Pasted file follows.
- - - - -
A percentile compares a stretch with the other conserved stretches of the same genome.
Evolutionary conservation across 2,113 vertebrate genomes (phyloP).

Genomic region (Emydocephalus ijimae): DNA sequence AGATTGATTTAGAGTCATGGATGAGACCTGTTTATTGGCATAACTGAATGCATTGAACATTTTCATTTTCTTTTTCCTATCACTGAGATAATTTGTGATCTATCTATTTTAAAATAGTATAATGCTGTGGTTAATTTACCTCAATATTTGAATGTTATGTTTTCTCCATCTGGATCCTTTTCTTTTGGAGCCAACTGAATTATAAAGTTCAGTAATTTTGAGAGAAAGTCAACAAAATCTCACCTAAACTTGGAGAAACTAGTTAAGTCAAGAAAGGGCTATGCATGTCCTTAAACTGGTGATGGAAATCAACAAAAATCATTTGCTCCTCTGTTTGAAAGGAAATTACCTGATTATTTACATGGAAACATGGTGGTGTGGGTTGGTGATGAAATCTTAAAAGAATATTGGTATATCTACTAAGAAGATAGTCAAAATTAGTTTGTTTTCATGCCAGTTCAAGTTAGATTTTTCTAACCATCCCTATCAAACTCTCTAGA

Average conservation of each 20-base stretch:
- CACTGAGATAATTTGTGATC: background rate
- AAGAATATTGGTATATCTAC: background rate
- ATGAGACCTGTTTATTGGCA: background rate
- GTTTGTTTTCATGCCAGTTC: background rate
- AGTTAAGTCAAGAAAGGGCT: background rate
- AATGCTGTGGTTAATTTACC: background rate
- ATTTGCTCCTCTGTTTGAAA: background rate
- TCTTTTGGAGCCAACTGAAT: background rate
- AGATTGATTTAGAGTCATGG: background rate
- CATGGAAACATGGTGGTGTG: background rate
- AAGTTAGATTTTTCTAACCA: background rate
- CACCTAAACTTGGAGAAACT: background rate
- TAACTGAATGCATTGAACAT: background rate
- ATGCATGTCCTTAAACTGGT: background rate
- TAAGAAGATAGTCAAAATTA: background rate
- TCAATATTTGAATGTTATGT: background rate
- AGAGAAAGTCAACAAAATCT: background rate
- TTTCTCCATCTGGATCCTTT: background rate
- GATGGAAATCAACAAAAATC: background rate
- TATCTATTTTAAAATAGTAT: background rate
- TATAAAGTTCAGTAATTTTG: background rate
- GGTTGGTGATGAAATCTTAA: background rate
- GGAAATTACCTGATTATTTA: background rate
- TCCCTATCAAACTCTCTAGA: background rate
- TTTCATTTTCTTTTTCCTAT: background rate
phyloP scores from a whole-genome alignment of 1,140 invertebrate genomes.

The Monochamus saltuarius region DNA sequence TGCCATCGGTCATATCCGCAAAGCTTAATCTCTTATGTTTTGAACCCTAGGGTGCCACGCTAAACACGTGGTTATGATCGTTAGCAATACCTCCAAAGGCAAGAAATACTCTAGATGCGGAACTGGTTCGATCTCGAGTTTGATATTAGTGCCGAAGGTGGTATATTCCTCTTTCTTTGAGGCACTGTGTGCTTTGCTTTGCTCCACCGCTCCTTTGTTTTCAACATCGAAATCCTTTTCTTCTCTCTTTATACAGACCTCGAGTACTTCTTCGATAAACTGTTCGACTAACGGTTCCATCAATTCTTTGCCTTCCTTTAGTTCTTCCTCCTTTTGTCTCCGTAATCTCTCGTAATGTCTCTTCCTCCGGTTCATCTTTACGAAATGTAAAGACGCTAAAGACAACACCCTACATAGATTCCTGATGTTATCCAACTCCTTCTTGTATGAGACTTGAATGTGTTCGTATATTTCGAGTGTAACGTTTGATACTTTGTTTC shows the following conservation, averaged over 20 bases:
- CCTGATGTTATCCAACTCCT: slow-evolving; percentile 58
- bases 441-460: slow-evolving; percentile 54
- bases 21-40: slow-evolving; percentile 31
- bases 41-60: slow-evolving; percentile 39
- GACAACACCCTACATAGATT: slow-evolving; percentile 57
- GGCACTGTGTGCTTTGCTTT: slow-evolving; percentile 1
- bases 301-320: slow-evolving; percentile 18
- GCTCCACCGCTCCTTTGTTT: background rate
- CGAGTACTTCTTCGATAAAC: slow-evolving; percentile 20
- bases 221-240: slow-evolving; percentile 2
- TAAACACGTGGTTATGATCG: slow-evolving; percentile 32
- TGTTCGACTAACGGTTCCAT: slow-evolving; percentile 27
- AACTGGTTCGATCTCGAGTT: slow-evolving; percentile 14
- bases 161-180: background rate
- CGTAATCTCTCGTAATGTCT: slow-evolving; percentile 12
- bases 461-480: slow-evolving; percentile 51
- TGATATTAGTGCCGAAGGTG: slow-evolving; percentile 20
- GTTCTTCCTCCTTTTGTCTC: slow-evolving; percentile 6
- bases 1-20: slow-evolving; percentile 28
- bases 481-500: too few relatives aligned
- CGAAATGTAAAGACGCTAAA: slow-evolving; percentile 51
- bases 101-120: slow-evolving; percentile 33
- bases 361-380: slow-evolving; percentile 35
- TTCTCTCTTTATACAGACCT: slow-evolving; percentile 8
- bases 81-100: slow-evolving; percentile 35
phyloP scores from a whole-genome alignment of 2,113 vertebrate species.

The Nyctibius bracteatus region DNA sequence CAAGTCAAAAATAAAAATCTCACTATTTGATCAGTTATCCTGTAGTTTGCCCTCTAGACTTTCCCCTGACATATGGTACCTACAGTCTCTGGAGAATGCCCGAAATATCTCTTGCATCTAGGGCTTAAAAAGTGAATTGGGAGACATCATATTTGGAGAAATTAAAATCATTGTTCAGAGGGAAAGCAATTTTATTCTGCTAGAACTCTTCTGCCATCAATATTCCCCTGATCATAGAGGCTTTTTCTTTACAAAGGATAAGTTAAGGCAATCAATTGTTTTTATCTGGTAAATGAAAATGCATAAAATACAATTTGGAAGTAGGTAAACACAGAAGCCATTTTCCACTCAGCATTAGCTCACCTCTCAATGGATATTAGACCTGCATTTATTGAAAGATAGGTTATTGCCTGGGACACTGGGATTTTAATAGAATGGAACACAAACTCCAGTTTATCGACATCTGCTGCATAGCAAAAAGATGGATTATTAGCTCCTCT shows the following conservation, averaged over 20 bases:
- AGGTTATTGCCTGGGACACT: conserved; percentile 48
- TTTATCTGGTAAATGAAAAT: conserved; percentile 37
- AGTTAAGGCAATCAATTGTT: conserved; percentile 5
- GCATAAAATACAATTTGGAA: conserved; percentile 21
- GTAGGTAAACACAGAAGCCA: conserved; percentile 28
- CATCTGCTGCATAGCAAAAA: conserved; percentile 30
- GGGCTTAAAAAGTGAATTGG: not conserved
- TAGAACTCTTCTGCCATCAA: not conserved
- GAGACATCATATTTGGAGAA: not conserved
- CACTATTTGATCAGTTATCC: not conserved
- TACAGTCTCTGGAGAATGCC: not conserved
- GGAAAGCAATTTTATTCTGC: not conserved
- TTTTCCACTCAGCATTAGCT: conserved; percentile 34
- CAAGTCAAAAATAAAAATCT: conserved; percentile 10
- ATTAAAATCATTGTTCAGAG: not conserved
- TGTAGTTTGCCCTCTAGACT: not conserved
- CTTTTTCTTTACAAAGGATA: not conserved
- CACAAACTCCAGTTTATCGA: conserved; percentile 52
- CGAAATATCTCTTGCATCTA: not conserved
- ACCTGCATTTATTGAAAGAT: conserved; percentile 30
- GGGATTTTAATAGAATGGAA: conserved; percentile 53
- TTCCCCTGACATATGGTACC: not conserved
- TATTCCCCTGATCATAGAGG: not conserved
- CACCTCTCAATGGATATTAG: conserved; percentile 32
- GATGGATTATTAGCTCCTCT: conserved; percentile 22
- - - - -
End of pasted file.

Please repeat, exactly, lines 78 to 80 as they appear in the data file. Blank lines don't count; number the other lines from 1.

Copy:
- ACCTGCATTTATTGAAAGAT: conserved; percentile 30
- GGGATTTTAATAGAATGGAA: conserved; percentile 53
- TTCCCCTGACATATGGTACC: not conserved